FBISD plans Sugar Land 95 curriculum as officials seek local control of cemeteries

It has been more than a year since the remains of 95 bodies were discovered at Fort Bend ISD’s construction site for the James Reese Career and Technical Center set to open in August.


Officials with FBISD, Fort Bend County and the city of Sugar Land are working together to support legislation that would allow the county to own, operate and maintain a cemetery on site where the remains were discovered.


“I think this is one of our best steps,” said Doug Brinkley, Sugar Land assistant city manager.


House Bill 4179 is authored by state Rep. Rick Miller, R-Sugar Land, and co-authored by state Reps. Ron Reynolds, D-Missouri City; Phil Stephenson, R-Wharton; and John Zerwas, R-Richmond. The bill was passed favorably out of the House county affairs committee April 29.


“The hearing on HB 4179 went very well,” Miller said in an email April 7. “This will enable the county and school board to move forward with a sense of urgency to complete this essential action for the Sugar Land 95.”


As it stands, only counties with a population of 8,200 or less have the authority own, operate and maintain cemeteries should they choose to take ownership.


“We are saying that we just want to have the same freedom that small counties have,” Fort Bend County Judge KP George said.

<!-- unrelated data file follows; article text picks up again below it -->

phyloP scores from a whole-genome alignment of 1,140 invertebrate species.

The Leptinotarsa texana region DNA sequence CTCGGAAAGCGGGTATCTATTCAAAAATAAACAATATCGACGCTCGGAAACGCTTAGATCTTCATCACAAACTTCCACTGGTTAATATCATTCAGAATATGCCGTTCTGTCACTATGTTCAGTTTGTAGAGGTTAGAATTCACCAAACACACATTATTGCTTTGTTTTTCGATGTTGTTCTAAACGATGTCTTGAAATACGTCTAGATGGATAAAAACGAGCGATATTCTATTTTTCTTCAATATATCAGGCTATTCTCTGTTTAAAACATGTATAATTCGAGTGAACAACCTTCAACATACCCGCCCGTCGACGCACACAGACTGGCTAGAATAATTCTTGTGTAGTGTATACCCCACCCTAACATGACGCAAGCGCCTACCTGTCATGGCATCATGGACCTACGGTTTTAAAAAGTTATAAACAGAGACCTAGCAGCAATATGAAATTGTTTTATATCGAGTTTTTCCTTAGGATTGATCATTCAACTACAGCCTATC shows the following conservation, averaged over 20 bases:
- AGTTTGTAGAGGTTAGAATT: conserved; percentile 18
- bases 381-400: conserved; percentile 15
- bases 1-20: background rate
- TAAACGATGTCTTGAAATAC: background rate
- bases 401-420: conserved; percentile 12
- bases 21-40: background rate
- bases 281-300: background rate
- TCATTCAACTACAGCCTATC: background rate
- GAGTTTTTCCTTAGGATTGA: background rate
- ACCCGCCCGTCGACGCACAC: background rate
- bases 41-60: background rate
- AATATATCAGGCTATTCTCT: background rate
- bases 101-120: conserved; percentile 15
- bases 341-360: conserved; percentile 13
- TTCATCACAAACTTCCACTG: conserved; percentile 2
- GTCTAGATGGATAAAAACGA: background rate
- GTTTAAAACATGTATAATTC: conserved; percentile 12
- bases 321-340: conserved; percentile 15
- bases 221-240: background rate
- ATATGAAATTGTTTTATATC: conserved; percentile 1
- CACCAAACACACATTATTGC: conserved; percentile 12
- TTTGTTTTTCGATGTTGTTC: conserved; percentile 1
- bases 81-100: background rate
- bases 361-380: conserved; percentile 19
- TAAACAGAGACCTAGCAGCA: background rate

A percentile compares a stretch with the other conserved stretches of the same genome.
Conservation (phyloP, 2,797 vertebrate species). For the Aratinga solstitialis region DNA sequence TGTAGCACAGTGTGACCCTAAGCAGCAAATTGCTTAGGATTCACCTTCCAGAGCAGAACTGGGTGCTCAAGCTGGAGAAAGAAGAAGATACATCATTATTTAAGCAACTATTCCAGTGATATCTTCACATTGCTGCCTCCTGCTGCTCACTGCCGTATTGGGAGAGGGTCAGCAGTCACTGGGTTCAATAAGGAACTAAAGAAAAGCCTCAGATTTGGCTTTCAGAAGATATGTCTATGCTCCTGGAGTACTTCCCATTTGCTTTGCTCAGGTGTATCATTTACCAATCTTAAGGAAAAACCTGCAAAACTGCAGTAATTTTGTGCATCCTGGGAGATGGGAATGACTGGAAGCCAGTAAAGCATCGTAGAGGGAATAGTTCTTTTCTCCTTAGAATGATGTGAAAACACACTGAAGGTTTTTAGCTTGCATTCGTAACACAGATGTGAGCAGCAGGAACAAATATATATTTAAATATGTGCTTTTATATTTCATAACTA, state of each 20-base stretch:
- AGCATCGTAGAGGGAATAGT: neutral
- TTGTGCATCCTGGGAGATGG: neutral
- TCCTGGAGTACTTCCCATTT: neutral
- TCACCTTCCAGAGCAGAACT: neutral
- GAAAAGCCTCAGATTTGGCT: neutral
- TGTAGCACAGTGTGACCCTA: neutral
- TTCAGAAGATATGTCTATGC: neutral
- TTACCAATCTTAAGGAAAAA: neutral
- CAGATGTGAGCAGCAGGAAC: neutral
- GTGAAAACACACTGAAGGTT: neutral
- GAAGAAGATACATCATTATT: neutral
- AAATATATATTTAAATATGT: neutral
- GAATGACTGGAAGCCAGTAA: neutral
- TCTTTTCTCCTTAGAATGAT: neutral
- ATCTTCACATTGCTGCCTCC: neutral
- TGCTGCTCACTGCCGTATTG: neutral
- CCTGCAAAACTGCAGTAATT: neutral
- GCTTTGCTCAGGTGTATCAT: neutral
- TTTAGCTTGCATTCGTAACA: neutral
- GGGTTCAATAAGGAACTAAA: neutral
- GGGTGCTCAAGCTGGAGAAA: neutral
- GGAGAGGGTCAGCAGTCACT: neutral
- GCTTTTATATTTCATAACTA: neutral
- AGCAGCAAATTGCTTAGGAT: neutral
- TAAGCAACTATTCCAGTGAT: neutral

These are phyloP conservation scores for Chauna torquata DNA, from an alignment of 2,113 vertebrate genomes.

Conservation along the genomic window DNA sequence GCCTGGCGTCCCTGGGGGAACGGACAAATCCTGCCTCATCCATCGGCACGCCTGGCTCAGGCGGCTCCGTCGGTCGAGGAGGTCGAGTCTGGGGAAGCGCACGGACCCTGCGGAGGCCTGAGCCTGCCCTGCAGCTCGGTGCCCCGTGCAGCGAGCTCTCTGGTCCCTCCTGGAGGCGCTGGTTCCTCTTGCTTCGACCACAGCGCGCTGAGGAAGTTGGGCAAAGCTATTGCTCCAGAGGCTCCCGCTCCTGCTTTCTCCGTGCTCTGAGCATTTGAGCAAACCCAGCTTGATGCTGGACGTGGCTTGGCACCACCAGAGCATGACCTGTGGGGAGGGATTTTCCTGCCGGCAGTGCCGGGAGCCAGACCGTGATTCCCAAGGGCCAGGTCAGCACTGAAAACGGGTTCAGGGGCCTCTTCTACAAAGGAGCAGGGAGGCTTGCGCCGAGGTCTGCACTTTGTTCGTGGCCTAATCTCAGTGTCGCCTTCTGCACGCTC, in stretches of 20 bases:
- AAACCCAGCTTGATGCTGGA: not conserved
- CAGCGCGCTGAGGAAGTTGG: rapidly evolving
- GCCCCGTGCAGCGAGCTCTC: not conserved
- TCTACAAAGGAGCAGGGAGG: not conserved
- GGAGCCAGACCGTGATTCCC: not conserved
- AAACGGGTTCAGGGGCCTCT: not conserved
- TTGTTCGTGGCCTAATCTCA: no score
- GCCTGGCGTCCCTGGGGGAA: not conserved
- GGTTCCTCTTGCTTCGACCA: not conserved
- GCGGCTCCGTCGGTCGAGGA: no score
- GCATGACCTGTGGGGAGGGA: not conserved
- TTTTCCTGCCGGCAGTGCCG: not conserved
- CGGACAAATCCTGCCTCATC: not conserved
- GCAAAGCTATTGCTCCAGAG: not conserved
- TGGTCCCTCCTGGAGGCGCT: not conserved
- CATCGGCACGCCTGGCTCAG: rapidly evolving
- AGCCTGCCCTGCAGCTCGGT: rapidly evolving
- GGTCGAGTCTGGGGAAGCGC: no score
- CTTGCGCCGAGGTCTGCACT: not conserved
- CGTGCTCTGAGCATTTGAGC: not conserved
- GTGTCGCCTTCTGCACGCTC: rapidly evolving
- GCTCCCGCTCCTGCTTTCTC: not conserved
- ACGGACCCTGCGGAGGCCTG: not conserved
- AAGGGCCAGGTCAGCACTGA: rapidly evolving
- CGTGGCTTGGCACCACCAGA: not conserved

As progress continues on construction of the new school, FBISD officials are working to implement the Sugar Land 95 into the district’s curriculum.


“I’m really proud that we’re taking this approach,” FBISD trustee Addie Heyliger said. “I would love to see it go even further than local history.”


During an April 8 board meeting, Stephanie Williams, FBISD executive director of teaching and learning, said students learning Texas and U.S. history in fourth, fifth, seventh and eighth grades as well as at the high school level will learn about the Sugar Land 95.


“It would provide for the opportunity to integrate the content into existing units of instruction,” Williams said during the board meeting.


The human remains discovered date back to the mid-1870s to 1912, when convict labor leasing, a system that provided prisoners as laborers, was practiced in Texas.

By Beth Marshall
Born and raised in Montgomery County, Beth Marshall graduated from The University of Texas at San Antonio in 2015 with a bachelor's degree in communication and a minor in business. Originally hired as a reporter for The Woodlands edition in 2016, she became editor of the Sugar Land/Missouri City edition in October 2017.


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